Evolving a Strategy for Web-Based Shopping Systems

Evolving a Strategy for Web-Based Shopping Systems

Changsu Kim (Yeungnam University, Korea), Robert D. Galliers (Bentley College, USA, & London School of Economics, UK), Kyung Hoon Yang (University of Wisconsin-La Crosse, USA) and Jaekyung Kim (University of Nebraska-Lincoln, USA)
DOI: 10.4018/978-1-60566-126-1.ch007
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Abstract

The world is witnessing a continuous expansion of electronic commerce into the global digital economy. As an enabler of new businesses, Web-based shopping systems (WBSS) are at the heart of the major issues surrounding electronic commerce growth. Their wide use has profoundly altered the ways in which businesses and customers, and businesses and businesses interact on the basis of digital transactions. Despite the importance of WBSS, the theoretical study of their strategies has been sparse. This article offers a theoretical analysis of evolutionary processes in WBSS strategies. For that purpose, we propose a classification model of WBSS. Based upon the model, WBSS are classified into four types: (1) general-direct-sales (GDS); (2) general-intermediary-sales (GIS); (3) specialized-direct-sales (SDS); and (4) specialized-intermediary-sales (SIS). On the basis of these four categories of WBSS, we analyze the characteristics of WBSS and suggest five evolution strategies for WBSS, which have implications for both theory and practice. Amazon.com’s strategic movements, such as product line expansion through alliance and acquisition, provide an exemplary case of the evolution of WBSS strategy. We expect that this article will serve as a guide for Internet businesses and as a catalyst for new research agendas relevant to web-based shopping and electronic commerce.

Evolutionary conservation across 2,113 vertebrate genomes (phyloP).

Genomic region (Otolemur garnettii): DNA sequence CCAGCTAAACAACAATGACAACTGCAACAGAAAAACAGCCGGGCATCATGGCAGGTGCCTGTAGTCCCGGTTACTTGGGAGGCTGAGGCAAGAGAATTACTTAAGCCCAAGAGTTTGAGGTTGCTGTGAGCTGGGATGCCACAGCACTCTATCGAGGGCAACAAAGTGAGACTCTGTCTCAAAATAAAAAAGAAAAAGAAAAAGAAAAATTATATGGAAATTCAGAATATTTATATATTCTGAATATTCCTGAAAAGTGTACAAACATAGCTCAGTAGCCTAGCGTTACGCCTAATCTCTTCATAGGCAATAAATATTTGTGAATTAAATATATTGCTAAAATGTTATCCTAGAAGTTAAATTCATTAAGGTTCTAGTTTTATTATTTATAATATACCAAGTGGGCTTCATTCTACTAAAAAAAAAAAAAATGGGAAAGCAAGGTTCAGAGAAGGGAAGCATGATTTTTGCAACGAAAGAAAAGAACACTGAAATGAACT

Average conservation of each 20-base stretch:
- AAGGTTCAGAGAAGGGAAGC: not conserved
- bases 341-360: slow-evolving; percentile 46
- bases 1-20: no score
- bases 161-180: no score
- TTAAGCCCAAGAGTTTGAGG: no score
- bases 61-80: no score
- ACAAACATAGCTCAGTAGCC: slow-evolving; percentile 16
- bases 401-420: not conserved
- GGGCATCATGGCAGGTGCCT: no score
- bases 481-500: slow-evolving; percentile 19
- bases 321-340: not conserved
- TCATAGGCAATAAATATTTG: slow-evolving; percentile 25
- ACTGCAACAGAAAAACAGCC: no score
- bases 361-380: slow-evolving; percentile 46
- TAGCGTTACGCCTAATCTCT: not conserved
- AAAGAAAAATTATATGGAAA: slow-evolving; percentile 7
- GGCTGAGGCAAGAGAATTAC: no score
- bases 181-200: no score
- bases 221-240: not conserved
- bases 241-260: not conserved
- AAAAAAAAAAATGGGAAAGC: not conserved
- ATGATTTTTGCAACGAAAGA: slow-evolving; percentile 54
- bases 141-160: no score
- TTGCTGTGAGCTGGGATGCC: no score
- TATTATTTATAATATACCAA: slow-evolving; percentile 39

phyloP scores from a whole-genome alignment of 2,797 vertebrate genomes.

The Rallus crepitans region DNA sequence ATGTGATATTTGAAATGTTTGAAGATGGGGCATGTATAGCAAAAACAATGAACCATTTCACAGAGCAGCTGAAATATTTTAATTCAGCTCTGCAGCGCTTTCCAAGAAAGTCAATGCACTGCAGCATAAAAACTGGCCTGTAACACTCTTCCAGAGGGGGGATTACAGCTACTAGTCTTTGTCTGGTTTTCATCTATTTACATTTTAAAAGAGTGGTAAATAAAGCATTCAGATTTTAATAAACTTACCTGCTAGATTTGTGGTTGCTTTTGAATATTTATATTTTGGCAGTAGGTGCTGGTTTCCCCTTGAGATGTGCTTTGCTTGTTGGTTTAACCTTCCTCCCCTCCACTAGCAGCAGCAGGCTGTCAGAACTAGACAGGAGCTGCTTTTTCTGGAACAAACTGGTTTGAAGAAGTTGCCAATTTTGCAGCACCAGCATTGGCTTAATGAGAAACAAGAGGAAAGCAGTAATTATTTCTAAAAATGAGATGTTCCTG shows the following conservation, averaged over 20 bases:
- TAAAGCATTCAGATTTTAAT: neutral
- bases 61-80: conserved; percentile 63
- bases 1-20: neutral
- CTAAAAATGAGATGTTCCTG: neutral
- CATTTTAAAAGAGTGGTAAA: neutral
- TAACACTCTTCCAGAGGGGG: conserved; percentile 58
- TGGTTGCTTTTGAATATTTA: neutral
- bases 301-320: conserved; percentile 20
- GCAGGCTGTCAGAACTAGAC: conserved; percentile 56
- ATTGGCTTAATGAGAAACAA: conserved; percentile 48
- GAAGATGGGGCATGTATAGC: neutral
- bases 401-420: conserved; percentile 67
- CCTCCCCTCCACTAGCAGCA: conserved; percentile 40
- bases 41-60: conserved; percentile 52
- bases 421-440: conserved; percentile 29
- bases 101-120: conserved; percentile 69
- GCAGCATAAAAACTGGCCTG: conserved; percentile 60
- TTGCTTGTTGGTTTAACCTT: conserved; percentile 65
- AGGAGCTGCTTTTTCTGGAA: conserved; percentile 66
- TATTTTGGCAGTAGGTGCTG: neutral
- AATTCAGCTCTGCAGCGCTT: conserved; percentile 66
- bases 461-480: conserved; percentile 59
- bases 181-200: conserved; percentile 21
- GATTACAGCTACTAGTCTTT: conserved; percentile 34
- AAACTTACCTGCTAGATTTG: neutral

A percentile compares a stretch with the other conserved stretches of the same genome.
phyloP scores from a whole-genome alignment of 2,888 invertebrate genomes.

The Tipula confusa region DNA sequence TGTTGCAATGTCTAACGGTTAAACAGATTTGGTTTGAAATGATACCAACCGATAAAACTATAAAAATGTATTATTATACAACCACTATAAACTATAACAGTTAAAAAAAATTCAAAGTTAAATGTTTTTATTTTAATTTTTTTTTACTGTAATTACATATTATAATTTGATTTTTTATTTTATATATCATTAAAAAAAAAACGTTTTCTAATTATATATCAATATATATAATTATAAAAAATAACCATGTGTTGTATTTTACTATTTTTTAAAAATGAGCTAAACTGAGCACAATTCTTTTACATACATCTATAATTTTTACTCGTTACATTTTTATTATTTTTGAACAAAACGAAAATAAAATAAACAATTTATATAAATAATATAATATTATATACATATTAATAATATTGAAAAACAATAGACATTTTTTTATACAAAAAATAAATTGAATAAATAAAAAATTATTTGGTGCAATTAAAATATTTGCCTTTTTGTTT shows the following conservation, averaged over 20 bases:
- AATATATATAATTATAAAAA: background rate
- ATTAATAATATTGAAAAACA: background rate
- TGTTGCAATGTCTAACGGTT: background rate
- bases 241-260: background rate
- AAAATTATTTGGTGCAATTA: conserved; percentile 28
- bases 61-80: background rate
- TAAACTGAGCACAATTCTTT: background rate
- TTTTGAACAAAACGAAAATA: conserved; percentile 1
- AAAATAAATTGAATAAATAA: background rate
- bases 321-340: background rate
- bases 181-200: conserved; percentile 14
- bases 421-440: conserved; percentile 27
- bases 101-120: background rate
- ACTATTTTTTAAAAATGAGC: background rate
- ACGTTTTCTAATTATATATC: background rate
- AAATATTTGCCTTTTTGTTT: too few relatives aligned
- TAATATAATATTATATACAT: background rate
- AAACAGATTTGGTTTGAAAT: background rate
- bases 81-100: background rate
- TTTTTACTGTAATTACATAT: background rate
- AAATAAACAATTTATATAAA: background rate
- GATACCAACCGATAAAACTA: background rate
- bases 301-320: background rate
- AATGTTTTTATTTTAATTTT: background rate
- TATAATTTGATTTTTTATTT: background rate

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Web-Based Shopping Systems

Web-Based Shopping in E-Commerce

According to Arlitt et al. (2001), web-based shopping aims to personalize online shopping to provide global interactive business, customer convenience and global market efficiency, which implies that Web-based shopping belongs to the B2C e-commerce business model. As of yet, there is no agreed upon terminology for Web -based shopping (Van Slyke et al., 2002). There are, however, many terms in use, which include Internet mall, virtual mall, cyber mall, electronic mall, virtual storefront, online storefront, online store, online shopping mall, electronic shopping mall, Internet shopping mall, electronic shopping systems, cyber mall systems and WBSS. Generally, WBSS are described as Internet-based shopping systems for selling and buying products, information and services. They are classified by transactions patterns (Arlitt et al., 2001), which include e-tailers such as the virtual merchant, clicks and bricks, manufacturer direct, and the market creator. Therefore, we limit the scope of research to part of the business to consumer (B2C).

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